Home, comfortable home!

That this pandemic has completely revoluted our lives is a quite accurate and simple summary of the last year. Everyone has been shaken and disrupted in different ways. 

Among the many changes - in work, travel, social relations - the most significant revolution that occurred in my life regards the feeling, thoughts, and perception I have about my Home.

I was born in a beautiful village in the Italian Alps, one of these idyllic places for tourists that you desperately hate when you are an adolescent. Peaceful, beautiful, and with a healthy lifestyle, amazing scenarios, but generally nothing exciting to do, nothing fun, nothing special ever happened.

I don't think I ever hated it, but I vividly remember feeling desperately claustrophobic for a week (only 😆 ) when I was 16. I was going every day to my high school, 40 km down to the valley, for 5 years. And thus, from the bus windows, I was staring at the mountains all around, on the left and on the right, so narrow and closed to each other, for the all double-length of the way I was doing every day

But that was a quick moment, easily evolved in the philosophy that "I don't hate it, but my life can't be here. It is good for holidays". Well, never thought was more true. I studied anthropology probably to unconsciously force myself to build my life outside the valley, where opportunities weren't available for such a quirky job. I have been a bit snobbish, that's true. I felt that it would have been a waste to set my life here, while there was so much of a world outside.

I had the luck to be away, in Poland, and Jordan, and then in the UK, my current second residence. In all these experiences I have been super lucky, I met wonderful people, so beautiful places and did amazing things. This now sounds like a privilege, and I feel so sorry for these young students who can't enjoy the pleasures of Erasmus and Exchange projects.

Then the pandemic hit. I was just starting my PhD in Liverpool and, to be honest, I was never more determined to take flight with this new, much more stable and significant experience in Liverpool. 

After 4 months I was stucked in the UK. At the beginning, I didn't really suffer from the all situation, I must admit. Flowers were blooming, and an exceptionally warm weather was interesting Britain.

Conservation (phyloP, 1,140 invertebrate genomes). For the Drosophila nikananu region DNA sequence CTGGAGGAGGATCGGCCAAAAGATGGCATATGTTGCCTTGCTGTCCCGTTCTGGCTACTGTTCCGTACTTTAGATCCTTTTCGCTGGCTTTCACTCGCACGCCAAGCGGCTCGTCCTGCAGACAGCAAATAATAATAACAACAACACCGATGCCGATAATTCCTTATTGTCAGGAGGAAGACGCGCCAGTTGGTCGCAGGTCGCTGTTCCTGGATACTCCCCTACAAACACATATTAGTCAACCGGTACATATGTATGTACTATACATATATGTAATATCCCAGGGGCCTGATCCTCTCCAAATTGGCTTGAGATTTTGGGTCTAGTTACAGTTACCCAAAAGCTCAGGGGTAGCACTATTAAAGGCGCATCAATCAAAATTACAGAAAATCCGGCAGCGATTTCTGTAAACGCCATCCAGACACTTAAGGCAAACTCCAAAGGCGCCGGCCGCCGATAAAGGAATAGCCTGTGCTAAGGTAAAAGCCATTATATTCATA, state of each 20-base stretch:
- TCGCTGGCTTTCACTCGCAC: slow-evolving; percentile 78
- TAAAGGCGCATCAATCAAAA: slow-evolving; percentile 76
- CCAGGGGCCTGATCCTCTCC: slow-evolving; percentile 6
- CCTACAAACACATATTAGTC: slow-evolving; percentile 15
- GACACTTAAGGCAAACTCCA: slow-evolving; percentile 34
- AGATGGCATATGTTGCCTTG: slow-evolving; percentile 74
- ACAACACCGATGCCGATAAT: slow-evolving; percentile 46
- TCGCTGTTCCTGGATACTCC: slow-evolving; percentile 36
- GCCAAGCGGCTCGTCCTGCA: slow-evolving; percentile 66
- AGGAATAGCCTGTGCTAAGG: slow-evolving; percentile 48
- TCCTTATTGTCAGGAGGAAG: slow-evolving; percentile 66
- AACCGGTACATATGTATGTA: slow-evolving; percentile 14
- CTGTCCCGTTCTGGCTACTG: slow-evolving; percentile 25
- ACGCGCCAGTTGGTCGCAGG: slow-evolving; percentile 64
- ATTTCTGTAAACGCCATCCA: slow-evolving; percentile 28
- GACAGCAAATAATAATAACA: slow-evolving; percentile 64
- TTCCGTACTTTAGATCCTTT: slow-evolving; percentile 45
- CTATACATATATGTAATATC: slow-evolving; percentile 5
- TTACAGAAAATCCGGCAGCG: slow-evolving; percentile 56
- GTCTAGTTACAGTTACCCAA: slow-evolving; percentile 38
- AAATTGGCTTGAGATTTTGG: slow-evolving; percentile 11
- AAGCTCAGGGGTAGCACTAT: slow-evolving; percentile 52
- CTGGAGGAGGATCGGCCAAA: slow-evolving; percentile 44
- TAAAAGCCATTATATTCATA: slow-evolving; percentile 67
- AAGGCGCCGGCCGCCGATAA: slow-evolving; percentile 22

But then winter hit and the hit was even stronger when associated with the pandemic, the psychological aftermath of a difficult, paralyzing year, and the continuos in and out from local and national lockdowns. The weather was miserable, and so was I.

I came back to the little village, a month ago. Since then, I went from feeling discharged, tired and unmotivated to flourishing again. Well, life is still difficult, uncertain, ever more fluid. But since I put a foot in my parents house (!!!) I simply feel better. 

This is not an accusation to the UK. But it is a celebration of "homelands". For me, it is real and true that there is no place like home. And I am understanding it only now, through the awareness that I didnt have to do anything to feel better; that I didnt have to put any effort into be positive; that I didnt have to rely upon yoga or meditation or prays to relax; that I didnt have to question everyday my reasons to be in a certain place.

Well, it helps that food is great, I am in the green and in the nature all the time, the weather is good and the sun shining. It helps that I am with my family, in the place where I wont ever need to adapt, because it is simply the one where I belong.

Home is The Place. The pandemic limited movements, enlarged distance, set new borders and strategies of confinement. 

It also allowed to work from home, which with all the problems and issues, is now for me a great cure to my enthusiasm and soul.

If I have to chose a place, one only, where to spend a new lockdown,  well that would just be home.

Mortirolo, February 2021


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